I call this method of infrastructure management “infrastructure as software.” But it shouldn’t be used for everything and has many shortcomings of its own. Kubernetes is designed for controllers to work with continuous polling and watching in mind. Try to scale that approach on any cloud provider’s APIs, and you’ll learn all about throttling and limits.
The first question with GitOps is, What should be synced to the Git repo? Should pod replica counts be synced back to the Git repo? If you run any sort of automatic node or pod scaler, then the answer is certainly no. You’d end up with hundreds or thousands of Git commits coming from the controller, causing endless rebasing and conflicts. If not everything is synced back to Git, how much truth is there?
Another problem is GitOps is keenly focused on Kubernetes clusters and resources. While Kubernetes can create external resources such as load balancers and storage, the experience of provisioning generic infrastructure through tools like Crossplane is far from elegant. It may be familiar for a Kubernetes administrator, but extending Kubernetes to provision infrastructure in multiple regions, accounts, or clouds will cause cluster proliferation and permissive permissions that no one cares to think about.
GitOps works for Kubernetes, but outside of that ecosystem, you end up writing HCL to manage everything else. You also have no consistency with outputs to share resource state for in-cluster vs. out-of-cluster infrastructure. You turn everything into a Kubernetes problem, and everyone who needs infrastructure needs to be a Kubernetes user.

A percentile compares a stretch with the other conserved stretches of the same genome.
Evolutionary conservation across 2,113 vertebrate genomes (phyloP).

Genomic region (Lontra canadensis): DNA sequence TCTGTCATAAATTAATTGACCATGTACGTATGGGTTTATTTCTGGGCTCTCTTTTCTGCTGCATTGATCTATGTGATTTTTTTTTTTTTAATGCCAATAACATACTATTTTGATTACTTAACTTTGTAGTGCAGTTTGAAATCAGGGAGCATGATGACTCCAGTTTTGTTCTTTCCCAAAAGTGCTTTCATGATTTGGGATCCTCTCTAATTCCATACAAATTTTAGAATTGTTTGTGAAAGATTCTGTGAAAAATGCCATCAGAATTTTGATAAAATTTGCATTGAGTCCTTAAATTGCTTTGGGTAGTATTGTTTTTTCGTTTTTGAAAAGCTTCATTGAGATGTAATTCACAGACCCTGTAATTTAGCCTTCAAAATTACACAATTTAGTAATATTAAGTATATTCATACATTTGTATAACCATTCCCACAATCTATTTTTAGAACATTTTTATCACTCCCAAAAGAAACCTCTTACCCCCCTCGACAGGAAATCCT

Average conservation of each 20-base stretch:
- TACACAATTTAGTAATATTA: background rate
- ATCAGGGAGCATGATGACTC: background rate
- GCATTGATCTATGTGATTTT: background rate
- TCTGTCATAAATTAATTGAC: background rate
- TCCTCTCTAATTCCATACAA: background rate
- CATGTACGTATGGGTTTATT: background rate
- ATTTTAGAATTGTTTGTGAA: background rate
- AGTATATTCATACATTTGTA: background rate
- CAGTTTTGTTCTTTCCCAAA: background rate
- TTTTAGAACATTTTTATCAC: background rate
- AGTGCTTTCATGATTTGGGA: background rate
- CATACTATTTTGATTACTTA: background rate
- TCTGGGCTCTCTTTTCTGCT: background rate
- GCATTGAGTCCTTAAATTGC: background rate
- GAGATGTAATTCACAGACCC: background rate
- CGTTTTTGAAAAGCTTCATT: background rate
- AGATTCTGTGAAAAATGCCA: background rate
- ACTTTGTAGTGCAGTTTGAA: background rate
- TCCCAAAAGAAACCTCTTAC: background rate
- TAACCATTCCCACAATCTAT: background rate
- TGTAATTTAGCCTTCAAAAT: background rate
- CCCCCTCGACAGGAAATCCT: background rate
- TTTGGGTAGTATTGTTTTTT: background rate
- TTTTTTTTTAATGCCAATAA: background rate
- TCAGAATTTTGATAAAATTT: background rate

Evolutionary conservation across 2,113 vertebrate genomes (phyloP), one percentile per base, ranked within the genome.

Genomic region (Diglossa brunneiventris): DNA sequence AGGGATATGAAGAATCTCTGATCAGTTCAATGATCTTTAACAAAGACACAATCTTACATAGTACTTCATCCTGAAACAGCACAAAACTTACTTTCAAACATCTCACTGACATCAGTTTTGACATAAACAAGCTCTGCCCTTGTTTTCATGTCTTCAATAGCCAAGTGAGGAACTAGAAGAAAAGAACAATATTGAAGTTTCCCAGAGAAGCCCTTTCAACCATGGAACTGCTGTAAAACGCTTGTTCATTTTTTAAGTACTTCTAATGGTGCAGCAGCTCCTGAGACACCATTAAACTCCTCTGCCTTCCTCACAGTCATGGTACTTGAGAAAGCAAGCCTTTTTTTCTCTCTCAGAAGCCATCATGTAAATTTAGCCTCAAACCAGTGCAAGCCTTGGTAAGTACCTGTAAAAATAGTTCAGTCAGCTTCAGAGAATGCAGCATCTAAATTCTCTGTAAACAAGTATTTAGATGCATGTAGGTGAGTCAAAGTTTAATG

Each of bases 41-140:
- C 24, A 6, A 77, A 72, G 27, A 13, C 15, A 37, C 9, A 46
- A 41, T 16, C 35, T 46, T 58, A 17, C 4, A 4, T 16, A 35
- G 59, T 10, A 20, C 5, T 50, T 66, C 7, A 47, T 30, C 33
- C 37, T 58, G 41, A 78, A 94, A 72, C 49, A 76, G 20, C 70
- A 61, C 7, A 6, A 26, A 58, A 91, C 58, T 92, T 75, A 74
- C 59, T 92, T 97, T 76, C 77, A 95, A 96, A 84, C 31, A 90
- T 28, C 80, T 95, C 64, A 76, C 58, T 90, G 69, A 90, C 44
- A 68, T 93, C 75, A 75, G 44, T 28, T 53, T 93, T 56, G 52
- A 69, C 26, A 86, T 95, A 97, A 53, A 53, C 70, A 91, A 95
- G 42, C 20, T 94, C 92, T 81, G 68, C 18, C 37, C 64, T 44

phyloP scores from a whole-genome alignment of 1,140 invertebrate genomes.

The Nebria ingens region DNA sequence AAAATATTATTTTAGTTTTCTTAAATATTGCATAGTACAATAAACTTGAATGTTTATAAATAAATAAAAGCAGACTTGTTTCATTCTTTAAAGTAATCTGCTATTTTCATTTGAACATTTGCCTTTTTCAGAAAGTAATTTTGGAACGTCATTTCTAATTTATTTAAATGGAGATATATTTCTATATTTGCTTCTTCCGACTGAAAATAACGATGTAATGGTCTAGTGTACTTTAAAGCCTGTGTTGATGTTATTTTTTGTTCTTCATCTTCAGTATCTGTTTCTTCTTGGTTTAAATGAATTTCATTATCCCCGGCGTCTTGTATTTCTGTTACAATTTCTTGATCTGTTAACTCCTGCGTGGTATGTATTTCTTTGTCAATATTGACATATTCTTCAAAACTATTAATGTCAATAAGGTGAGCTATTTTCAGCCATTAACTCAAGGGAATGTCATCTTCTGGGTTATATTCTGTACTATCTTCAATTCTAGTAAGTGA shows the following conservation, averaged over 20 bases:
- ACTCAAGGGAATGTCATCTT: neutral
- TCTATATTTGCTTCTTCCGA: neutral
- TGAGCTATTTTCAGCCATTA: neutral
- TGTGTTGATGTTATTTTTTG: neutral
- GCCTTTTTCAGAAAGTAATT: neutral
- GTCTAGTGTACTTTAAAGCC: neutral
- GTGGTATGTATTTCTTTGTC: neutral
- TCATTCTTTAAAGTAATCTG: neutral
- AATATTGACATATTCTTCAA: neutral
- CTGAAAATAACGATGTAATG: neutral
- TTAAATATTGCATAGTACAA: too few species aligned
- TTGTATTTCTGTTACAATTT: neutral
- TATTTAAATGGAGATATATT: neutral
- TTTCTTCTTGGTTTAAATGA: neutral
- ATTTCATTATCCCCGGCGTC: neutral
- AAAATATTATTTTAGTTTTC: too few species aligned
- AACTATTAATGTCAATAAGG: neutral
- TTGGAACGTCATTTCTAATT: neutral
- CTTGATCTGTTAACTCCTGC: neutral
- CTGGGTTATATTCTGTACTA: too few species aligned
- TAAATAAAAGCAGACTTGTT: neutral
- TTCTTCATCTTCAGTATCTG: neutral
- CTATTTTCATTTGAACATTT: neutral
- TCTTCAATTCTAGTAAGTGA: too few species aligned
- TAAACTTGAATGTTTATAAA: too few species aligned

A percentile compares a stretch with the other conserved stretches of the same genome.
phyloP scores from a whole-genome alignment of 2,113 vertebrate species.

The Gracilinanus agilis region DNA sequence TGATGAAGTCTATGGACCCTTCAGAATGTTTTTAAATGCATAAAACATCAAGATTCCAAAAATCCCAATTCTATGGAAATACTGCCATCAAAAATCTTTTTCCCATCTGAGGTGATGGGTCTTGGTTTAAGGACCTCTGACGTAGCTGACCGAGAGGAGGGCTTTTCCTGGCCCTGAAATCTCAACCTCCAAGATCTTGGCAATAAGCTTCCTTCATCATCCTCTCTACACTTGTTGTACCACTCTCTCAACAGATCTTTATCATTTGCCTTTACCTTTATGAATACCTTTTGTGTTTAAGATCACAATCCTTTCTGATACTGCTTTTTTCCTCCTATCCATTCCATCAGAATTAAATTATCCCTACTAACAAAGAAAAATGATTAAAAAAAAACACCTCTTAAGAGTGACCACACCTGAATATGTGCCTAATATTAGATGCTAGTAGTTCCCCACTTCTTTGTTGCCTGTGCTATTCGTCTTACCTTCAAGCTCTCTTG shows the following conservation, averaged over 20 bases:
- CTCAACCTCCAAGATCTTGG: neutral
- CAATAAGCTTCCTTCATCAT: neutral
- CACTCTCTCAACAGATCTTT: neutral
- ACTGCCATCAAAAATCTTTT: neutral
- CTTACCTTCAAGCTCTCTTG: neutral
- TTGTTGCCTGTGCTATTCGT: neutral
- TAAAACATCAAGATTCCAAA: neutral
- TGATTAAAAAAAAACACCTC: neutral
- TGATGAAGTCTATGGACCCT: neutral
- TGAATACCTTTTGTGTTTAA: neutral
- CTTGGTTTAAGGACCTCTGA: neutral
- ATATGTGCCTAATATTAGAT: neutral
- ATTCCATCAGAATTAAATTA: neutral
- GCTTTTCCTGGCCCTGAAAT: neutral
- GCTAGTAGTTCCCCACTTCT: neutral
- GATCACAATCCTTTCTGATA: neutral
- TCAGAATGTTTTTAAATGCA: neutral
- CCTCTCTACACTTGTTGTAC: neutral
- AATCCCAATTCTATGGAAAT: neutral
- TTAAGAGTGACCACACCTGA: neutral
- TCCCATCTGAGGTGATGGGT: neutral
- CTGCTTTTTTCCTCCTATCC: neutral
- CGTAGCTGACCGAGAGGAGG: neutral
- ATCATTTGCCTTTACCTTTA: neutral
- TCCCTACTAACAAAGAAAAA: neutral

GitOps is fundamentally a single-user experience. You can separate your users into different clusters or subfolders, and each team can choose their own YAML generation adventure, but is a Git repo better than a JSON file? Why is infrastructure stuck using tools we’d never use for basic applications with similar complexity and criticality?
You should be using a fully featured database with compatibility for all of your infrastructure. You can’t require Kubernetes to be available to create the rest of your infrastructure. You will end up with two management systems: the one that creates bootstrap Kubernetes clusters and the one that deploys from Kubernetes.
System Initiative (SI) is a new take on infrastructure management. Don’t be fooled by the screenshots—this isn’t your typical diagram-to-infrastructure tool from the past. The vast majority of those old tools export HCL or CloudFormation and leave all the messy maintenance stuff to you. They might track some basic deployed state of your infrastructure or allow partial imports from a running system, but they all fundamentally miss the mark in solving ongoing infrastructure management problems.